Right ventricular failure after repair of left ventricular aneurysm

G. V.S. Parr, W. S. Pierce, Gerson Rosenberg, J. A. Waldhauser

Research output: Contribution to journalArticle

29 Citations (Scopus)

Abstract

This report summarizes the experience in two patients who have manifested severe right ventricular (RV) failure after resection of large left ventricular (LV) aneurysms involving the ventricular septum. In the first patient, early postoperative right atrial (RA) mean pressure (14 mm Hg) was similar to the mean pulmonary artery (PA) pressure (16 mm Hg) and exceeded left atrial (LA) pressure (10 mm Hg). A right-to-left shunt through a patent foramen ovale allowed adequate cardiac output at the expense of arterial desaturation. As RV function slowly improved, LA pressure exceeded RA pressure, pulmonary artery pulse pressure increased, and the shunt disappeared as the foramen ovale closed. In the second patient, initial attempts to wean from cardiopulmonary bypass with catecholamines and intra-aortic balloon pump were unsuccessful because of RV failure. RA pressure was 30 mm Hg and LA pressure was 12 mm Hg with a balloon-augmented peak arterial pressure of only 80 mm Hg. A ventricular assist pump (RA to PA) was used to wean the patient from bypass and resulted in adequate LA pressure (17 mm Hg), low RA pressure (6 mm Hg), and adequate cardiac index (1.9 L/min/m2). On the operative and first postoperative day, there was no pulse pressure generated from RV contraction and all PA pulse pressure (40/15 mm Hg) was due to the assist pump. Beginning on postoperative day 2, the RV generated increasing PA pulse pressures. The patient was weaned from the RV assist device, which was removed on postoperative day 3; then the PA pressure was 36/18 mm Hg, RA pressure 16 mm Hg, and LA pressure 18 mm Hg. Both patients remain well. These case histories would indicate that the lack of septal motion may not be a contraindication to repair of LV aneurysm as has previously been suggested; however, in such patients, the possibility of RV failure would make the availability of an assist pump advisable. Recovery of RV function can be expected within a few days.

Original languageEnglish (US)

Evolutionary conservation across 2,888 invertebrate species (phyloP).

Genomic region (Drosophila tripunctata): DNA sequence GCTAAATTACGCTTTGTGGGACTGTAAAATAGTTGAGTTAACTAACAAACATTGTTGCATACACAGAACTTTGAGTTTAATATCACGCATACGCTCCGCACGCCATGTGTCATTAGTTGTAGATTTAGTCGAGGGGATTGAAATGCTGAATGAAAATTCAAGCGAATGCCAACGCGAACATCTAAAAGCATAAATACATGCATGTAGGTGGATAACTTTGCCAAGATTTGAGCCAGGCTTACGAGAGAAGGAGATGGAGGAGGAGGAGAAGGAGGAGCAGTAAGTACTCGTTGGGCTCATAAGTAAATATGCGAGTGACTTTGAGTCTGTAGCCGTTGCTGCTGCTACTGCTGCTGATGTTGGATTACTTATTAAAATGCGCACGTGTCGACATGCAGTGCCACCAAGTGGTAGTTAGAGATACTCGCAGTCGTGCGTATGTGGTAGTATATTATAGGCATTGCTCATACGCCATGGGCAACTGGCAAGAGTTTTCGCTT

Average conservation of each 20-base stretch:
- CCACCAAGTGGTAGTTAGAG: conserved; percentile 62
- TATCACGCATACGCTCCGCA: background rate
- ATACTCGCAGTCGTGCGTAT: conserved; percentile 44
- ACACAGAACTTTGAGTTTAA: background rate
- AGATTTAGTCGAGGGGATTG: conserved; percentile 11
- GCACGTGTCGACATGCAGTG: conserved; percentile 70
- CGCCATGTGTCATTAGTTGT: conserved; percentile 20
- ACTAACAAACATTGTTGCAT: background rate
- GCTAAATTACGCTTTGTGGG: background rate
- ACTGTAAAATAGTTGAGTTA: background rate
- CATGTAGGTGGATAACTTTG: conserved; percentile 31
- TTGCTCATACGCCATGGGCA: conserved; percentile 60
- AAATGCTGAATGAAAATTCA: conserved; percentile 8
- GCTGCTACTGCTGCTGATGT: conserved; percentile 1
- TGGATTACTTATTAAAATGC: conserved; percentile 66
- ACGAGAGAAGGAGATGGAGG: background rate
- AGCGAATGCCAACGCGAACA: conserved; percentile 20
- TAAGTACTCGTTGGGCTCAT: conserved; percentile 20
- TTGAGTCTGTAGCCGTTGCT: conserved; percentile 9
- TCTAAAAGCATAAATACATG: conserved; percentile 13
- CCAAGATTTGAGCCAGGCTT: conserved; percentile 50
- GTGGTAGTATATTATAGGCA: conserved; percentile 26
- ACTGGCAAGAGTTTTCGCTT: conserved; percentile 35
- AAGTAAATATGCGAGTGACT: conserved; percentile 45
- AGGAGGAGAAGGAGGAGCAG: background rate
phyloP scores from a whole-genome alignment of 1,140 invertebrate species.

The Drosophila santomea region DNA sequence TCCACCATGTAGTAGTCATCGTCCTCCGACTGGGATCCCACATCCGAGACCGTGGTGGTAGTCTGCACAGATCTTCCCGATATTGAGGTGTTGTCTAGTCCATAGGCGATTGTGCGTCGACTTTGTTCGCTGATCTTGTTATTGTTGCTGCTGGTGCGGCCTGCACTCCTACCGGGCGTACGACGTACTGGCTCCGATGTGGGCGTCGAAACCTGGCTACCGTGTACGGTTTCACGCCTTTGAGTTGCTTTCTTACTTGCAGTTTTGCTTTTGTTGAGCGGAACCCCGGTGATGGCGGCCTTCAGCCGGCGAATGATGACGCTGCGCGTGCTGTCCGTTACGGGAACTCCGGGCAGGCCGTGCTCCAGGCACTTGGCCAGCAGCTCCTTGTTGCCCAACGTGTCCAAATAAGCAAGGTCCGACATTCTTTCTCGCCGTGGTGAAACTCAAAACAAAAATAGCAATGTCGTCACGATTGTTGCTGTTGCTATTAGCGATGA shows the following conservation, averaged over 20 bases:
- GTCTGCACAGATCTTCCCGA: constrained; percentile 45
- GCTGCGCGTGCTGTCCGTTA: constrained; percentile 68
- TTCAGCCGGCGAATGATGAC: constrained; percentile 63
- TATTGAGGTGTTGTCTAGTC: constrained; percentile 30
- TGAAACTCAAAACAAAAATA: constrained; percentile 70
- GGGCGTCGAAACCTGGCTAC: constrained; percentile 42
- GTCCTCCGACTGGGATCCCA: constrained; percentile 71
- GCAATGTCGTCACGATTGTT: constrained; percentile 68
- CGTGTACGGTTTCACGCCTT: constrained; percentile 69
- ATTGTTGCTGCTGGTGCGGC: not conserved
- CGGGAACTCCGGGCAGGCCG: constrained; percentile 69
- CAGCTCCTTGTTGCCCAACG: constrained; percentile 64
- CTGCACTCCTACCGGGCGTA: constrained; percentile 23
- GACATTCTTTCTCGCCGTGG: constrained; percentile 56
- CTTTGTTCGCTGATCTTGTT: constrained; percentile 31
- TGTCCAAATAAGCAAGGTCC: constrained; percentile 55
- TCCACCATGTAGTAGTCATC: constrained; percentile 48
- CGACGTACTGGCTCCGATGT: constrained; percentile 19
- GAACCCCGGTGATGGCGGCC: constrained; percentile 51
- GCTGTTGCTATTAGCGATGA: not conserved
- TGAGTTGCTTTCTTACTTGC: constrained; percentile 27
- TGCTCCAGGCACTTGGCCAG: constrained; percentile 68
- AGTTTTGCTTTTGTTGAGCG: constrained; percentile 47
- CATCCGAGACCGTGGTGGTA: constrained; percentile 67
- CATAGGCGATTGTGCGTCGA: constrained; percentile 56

Pages (from-to)79-84
Number of pages6
JournalJournal of Thoracic and Cardiovascular Surgery
Volume80
Issue number1
StatePublished - Jan 1 1980

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Atrial Pressure
Aneurysm
Pulmonary Artery
Blood Pressure
Right Ventricular Function
Foramen Ovale
Pressure
Patent Foramen Ovale
Ventricular Septum
Heart-Assist Devices
Patient Rights
Cardiopulmonary Bypass
Cardiac Output
Catecholamines
Arterial Pressure

All Science Journal Classification (ASJC) codes

  • Surgery
  • Pulmonary and Respiratory Medicine
  • Cardiology and Cardiovascular Medicine

Cite this

Parr, G. V.S. ; Pierce, W. S. ; Rosenberg, Gerson ; Waldhauser, J. A. / Right ventricular failure after repair of left ventricular aneurysm. In: Journal of Thoracic and Cardiovascular Surgery. 1980 ; Vol. 80, No. 1. pp. 79-84.
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Right ventricular failure after repair of left ventricular aneurysm. / Parr, G. V.S.; Pierce, W. S.; Rosenberg, Gerson; Waldhauser, J. A.

In: Journal of Thoracic and Cardiovascular Surgery, Vol. 80, No. 1, 01.01.1980, p. 79-84.

Research output: Contribution to journalArticle

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N2 - This report summarizes the experience in two patients who have manifested severe right ventricular (RV) failure after resection of large left ventricular (LV) aneurysms involving the ventricular septum. In the first patient, early postoperative right atrial (RA) mean pressure (14 mm Hg) was similar to the mean pulmonary artery (PA) pressure (16 mm Hg) and exceeded left atrial (LA) pressure (10 mm Hg). A right-to-left shunt through a patent foramen ovale allowed adequate cardiac output at the expense of arterial desaturation. As RV function slowly improved, LA pressure exceeded RA pressure, pulmonary artery pulse pressure increased, and the shunt disappeared as the foramen ovale closed. In the second patient, initial attempts to wean from cardiopulmonary bypass with catecholamines and intra-aortic balloon pump were unsuccessful because of RV failure. RA pressure was 30 mm Hg and LA pressure was 12 mm Hg with a balloon-augmented peak arterial pressure of only 80 mm Hg. A ventricular assist pump (RA to PA) was used to wean the patient from bypass and resulted in adequate LA pressure (17 mm Hg), low RA pressure (6 mm Hg), and adequate cardiac index (1.9 L/min/m2). On the operative and first postoperative day, there was no pulse pressure generated from RV contraction and all PA pulse pressure (40/15 mm Hg) was due to the assist pump. Beginning on postoperative day 2, the RV generated increasing PA pulse pressures. The patient was weaned from the RV assist device, which was removed on postoperative day 3; then the PA pressure was 36/18 mm Hg, RA pressure 16 mm Hg, and LA pressure 18 mm Hg. Both patients remain well. These case histories would indicate that the lack of septal motion may not be a contraindication to repair of LV aneurysm as has previously been suggested; however, in such patients, the possibility of RV failure would make the availability of an assist pump advisable. Recovery of RV function can be expected within a few days.

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